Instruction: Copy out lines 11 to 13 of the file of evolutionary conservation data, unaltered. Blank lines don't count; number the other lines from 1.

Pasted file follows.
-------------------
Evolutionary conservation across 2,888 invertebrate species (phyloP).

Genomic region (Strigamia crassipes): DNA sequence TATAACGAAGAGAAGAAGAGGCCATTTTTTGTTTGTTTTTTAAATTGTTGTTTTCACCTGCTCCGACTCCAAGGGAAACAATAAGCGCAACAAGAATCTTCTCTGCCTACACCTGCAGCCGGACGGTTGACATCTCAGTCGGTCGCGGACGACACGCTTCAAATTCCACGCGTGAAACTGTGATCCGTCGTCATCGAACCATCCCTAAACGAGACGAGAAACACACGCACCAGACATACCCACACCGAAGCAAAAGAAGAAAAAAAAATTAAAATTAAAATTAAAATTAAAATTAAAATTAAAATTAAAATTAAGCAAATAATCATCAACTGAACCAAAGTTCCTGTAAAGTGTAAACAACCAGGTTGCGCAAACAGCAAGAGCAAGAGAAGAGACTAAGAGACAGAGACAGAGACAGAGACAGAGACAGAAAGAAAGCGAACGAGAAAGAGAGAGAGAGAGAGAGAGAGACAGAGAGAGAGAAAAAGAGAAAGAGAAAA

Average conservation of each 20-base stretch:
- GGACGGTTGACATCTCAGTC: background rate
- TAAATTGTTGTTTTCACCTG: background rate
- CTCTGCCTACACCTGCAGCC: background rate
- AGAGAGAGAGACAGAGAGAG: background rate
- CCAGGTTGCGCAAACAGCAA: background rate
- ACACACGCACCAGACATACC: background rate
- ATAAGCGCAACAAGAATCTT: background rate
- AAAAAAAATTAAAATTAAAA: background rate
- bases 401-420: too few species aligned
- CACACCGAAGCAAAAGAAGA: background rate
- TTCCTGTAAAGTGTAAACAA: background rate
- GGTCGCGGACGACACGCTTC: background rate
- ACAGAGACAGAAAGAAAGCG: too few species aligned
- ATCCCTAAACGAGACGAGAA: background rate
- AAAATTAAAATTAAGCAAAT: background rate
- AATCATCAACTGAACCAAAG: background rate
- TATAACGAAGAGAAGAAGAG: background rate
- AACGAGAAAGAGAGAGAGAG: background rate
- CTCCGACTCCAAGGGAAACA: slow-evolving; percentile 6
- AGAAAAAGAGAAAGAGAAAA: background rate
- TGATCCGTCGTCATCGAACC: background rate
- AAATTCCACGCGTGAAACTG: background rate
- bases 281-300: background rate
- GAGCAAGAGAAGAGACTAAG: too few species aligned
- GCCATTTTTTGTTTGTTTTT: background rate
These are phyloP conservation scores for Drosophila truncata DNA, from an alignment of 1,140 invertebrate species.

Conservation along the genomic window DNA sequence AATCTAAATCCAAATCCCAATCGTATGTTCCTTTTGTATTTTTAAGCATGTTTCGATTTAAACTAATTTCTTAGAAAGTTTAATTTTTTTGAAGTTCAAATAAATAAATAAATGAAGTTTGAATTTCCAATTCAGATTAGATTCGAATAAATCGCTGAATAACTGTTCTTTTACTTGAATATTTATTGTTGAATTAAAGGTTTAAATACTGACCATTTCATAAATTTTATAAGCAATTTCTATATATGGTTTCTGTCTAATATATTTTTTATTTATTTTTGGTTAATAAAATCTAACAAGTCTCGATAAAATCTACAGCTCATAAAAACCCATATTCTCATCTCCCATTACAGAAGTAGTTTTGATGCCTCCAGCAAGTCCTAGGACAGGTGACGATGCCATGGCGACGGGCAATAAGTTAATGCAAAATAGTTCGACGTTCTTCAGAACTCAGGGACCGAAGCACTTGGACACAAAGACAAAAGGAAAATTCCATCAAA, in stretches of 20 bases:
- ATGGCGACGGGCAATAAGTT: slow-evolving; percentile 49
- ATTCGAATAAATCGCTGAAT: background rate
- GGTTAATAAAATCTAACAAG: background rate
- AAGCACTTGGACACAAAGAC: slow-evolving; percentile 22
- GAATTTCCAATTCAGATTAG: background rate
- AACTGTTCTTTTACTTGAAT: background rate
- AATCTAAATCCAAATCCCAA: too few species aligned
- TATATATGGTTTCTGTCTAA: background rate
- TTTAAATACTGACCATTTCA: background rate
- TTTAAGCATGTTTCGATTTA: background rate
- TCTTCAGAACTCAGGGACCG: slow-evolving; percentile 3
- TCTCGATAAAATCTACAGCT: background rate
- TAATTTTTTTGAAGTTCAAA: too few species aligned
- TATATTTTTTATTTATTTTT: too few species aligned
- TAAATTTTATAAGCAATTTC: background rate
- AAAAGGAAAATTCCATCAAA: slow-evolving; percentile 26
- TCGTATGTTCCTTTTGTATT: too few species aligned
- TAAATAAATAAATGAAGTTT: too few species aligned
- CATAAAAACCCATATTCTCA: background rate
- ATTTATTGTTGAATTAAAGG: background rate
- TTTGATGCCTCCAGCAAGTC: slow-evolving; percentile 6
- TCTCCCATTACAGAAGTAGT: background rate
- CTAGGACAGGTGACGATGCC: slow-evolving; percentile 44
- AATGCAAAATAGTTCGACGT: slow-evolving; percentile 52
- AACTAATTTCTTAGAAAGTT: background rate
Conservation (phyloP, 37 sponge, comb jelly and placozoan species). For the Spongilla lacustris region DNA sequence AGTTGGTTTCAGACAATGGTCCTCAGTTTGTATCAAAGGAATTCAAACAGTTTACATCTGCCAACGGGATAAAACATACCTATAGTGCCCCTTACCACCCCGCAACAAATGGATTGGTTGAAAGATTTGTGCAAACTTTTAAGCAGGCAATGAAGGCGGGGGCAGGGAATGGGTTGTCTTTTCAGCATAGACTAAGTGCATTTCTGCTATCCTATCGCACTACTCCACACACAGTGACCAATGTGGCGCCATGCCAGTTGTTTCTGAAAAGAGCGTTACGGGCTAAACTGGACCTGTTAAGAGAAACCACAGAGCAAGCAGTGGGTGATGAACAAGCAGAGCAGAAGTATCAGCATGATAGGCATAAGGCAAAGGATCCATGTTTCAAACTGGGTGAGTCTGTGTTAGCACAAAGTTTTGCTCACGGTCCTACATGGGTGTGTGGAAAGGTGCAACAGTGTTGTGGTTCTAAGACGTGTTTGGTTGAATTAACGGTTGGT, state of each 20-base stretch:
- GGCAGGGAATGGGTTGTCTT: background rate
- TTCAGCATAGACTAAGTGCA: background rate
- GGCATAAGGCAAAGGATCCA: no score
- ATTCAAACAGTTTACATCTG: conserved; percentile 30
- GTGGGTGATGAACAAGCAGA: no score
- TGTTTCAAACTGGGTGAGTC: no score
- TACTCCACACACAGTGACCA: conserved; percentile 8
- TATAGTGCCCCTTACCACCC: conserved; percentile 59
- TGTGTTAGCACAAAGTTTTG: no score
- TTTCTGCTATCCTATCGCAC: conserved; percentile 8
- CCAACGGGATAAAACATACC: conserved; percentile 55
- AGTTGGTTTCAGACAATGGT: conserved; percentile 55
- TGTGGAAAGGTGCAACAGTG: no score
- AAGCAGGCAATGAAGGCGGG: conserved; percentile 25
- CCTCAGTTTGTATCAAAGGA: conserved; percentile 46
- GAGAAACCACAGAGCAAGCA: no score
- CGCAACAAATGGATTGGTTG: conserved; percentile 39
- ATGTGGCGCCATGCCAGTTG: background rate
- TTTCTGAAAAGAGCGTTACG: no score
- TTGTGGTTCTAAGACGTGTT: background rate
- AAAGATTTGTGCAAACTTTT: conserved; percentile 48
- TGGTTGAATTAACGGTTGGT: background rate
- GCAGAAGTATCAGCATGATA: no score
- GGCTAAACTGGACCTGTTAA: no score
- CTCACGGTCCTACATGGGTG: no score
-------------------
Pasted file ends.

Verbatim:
- AAAAAAAATTAAAATTAAAA: background rate
- bases 401-420: too few species aligned
- CACACCGAAGCAAAAGAAGA: background rate